3. Invite guest bloggers to take over the blog while I’m gone.

I liked Option Three the best, because I immediately realized who I could entrust this blog to: The Best Team in the World. Team Tessitura. A whole group of hard-working, passionate, endlessly fascinating poetical scientists. People with equal parts mind and soul; brain and heart; science and art.

And so, a few months ago, I put up a virtual “In search of bloggers….” sign by the virtual Team Tessitura water cooler. Lo and behold, I got some takers, and today I am so happy to present nine guest bloggers who will each take an installment of the Culturephiles blog while I’m gone. (Yes, there are nine bloggers for seven weeks. I’m not worrying about the math.)

In the coming weeks you will hear from a team member who has worked with us for 16 years, and one who has been with us for eight months. You will hear from Boomers, GenXers and Millennials. You will hear from folks who work in product development, consulting, project management, community, marketing, and support. Each personal story will tie back to culture, our community, our work, or all three.

I can’t wait to read them all when I come back. (Did I mention I’m also going off the grid for seven weeks??? Expect to see me with a very long beard at TLCC 2019 in Chicago).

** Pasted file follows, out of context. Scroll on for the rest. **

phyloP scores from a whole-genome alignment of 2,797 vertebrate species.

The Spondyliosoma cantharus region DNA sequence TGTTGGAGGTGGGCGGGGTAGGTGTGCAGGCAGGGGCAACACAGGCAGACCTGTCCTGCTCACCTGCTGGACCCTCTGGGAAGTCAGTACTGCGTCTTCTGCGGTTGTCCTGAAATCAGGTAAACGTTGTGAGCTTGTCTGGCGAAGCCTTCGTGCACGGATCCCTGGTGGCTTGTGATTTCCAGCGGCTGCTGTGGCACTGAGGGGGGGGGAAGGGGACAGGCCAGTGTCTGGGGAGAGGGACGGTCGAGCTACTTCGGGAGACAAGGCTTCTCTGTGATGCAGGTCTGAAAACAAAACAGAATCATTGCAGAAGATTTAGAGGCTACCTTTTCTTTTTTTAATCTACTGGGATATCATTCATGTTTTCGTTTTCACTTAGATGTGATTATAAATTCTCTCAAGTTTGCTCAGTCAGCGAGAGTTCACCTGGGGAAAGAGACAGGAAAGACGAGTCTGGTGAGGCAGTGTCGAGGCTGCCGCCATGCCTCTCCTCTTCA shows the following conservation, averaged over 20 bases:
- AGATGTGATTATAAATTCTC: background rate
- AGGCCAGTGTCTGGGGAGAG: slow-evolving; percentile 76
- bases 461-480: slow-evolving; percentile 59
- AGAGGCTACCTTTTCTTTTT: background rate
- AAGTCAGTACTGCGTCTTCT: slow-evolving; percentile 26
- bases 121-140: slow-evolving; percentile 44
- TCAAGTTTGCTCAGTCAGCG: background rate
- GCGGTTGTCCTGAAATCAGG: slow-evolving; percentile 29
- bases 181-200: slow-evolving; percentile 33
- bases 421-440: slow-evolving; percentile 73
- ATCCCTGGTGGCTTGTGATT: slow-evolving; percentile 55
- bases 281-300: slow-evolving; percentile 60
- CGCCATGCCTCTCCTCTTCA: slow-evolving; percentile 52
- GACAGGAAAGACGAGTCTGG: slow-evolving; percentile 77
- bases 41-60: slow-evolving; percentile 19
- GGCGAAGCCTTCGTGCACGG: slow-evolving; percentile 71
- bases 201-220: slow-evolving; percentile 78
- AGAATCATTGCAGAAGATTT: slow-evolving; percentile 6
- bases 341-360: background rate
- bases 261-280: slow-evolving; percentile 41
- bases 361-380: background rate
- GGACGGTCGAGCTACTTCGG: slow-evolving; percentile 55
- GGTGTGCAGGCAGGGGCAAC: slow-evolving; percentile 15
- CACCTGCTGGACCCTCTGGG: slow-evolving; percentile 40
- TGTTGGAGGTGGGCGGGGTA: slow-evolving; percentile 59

And so without any further ado, I present the Team Tessitura Culturephiles Guest Bloggers!

Kelsey DeGreef
Project Manager
Arlington Heights, Illinois
Team member since 2016 

Matt H.

Matt Hilgers
Quality Assurance Specialist
Wauwatosa, Wisconsin
Team member since 2011

John Jakovich
Vice President, Business Intelligence
Fort Collins, Colorado
Team member since 2015

Marie Majors
Product Marketing Manager
Frederick, Maryland
Team member since 2007

Kayleb McKelvain
Support Manager
Laredo, Texas
Team member since 2014

Alex M.

Alex Mendelsohn
Project Manager & Consultant
Baltimore, Maryland
Team member since 2015

Natalie Threlfall wearing a black shirt and smiling

Natalie Threlfall
Support & Extended Services Lead
Marsden, Huddersfield, West Yorkshire 
Team member since 2009

Andy Wertner
Support Specialist
Folsom, Pennsylvania
Team member since 2018

Don Youngberg seen from the neck up, looking at the camera and smiling without opening his mouth

Don Youngberg 
Vice President, Community 
New Haven, Connecticut
Team member since 2003

 

Lying Fallow

I recently learned that the word “sabbatical” was originally derived from the term to “lie fallow”. And that is largely what I plan to do. While I may do more than grow a long beard, it won’t be much more. I look forward to returning in time for TLCC 2019 and picking this byline back up afterwards.

In the meantime, I’ll say what I say when connecting anyone to a member of our team:

You are in good hands.

 

Lying fallow. 

 

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Andrew Recinos

Andrew Recinos

President

Tessitura Network

Andrew Recinos travels the world throughout the year, visiting glorious cultural institutions and the committed professionals who run them — he considers himself very, very lucky.